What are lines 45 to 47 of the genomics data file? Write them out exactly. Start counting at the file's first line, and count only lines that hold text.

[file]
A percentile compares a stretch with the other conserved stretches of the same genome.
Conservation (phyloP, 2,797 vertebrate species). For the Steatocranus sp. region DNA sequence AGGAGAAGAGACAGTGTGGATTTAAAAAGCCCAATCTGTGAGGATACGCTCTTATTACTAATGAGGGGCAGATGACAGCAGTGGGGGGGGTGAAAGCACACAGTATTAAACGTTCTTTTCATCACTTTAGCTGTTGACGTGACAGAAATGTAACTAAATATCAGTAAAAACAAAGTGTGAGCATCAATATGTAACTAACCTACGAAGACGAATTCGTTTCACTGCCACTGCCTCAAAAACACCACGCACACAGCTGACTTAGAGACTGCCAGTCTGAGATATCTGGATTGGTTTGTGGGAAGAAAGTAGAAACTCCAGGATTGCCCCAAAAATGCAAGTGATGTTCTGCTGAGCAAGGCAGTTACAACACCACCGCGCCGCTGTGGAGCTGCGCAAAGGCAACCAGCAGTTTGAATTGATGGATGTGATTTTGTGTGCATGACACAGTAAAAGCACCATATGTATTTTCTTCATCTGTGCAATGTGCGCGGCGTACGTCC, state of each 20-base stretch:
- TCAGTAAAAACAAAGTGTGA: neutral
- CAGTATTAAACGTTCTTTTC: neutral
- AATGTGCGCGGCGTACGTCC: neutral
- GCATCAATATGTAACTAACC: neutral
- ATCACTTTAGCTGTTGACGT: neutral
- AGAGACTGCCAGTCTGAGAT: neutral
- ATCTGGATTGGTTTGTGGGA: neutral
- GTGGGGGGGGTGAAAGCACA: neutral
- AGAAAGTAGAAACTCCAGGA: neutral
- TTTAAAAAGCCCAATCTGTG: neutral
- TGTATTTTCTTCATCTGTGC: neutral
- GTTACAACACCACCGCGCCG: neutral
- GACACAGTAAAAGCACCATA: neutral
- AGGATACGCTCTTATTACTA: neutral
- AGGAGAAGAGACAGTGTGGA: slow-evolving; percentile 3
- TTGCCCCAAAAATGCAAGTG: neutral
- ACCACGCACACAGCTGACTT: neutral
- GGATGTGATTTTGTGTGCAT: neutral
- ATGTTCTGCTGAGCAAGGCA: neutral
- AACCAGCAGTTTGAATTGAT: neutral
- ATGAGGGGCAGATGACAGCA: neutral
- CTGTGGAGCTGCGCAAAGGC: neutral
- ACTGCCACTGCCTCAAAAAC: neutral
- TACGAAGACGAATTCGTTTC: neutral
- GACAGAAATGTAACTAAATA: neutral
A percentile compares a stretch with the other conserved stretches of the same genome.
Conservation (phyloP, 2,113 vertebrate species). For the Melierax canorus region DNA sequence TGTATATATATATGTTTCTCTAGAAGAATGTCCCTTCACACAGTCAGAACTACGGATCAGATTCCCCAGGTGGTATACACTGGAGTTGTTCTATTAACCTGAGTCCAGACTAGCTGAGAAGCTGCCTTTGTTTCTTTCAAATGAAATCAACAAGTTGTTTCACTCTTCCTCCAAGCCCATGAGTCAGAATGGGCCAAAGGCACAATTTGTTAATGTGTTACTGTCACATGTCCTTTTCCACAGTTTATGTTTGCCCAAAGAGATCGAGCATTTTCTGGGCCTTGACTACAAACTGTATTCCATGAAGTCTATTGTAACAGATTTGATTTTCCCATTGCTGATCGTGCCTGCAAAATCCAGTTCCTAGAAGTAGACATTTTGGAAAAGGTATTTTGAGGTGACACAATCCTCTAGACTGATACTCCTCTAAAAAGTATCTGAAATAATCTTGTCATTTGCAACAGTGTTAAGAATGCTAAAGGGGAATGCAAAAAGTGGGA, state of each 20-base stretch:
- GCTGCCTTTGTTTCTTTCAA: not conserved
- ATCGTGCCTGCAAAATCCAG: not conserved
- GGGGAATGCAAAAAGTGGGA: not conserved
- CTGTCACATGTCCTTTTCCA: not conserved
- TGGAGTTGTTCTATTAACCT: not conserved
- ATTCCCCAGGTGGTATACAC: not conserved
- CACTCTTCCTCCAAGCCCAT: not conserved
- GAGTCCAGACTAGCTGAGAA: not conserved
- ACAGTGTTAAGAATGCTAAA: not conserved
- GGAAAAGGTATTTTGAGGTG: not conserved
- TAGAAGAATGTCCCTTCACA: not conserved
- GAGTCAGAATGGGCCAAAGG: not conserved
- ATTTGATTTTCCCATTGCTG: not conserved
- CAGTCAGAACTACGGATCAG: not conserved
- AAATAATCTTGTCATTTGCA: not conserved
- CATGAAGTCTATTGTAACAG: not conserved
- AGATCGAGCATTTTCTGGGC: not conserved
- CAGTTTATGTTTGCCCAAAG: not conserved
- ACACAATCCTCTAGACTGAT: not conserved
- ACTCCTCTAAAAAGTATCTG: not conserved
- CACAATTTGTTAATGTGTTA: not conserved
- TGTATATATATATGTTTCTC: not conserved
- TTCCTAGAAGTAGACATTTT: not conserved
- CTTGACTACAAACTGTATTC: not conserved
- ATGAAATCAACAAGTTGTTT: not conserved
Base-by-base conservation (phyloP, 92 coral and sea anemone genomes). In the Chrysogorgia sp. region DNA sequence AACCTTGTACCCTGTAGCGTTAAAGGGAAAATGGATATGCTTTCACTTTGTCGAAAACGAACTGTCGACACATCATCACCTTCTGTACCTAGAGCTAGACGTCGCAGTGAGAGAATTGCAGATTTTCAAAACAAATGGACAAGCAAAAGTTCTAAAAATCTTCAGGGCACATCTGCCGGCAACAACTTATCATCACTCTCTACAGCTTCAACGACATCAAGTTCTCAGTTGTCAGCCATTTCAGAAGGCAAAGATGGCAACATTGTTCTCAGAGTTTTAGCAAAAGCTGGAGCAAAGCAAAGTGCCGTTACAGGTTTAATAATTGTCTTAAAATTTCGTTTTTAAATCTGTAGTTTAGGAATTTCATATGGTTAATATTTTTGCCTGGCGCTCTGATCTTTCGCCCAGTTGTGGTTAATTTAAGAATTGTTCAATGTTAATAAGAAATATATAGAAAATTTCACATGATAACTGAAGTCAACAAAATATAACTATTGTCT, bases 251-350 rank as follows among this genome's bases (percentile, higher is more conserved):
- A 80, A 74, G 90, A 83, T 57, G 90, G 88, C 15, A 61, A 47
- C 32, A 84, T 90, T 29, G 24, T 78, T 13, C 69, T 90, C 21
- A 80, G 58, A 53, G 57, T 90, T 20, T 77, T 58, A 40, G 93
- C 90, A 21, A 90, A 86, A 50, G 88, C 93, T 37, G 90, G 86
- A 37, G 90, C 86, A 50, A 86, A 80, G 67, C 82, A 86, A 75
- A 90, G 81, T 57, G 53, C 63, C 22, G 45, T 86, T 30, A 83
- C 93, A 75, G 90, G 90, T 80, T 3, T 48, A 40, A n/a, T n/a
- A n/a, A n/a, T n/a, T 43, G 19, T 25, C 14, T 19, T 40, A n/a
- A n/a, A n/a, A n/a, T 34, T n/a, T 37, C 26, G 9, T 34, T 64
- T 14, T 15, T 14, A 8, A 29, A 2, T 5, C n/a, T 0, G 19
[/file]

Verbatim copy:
- CATGAAGTCTATTGTAACAG: not conserved
- AGATCGAGCATTTTCTGGGC: not conserved
- CAGTTTATGTTTGCCCAAAG: not conserved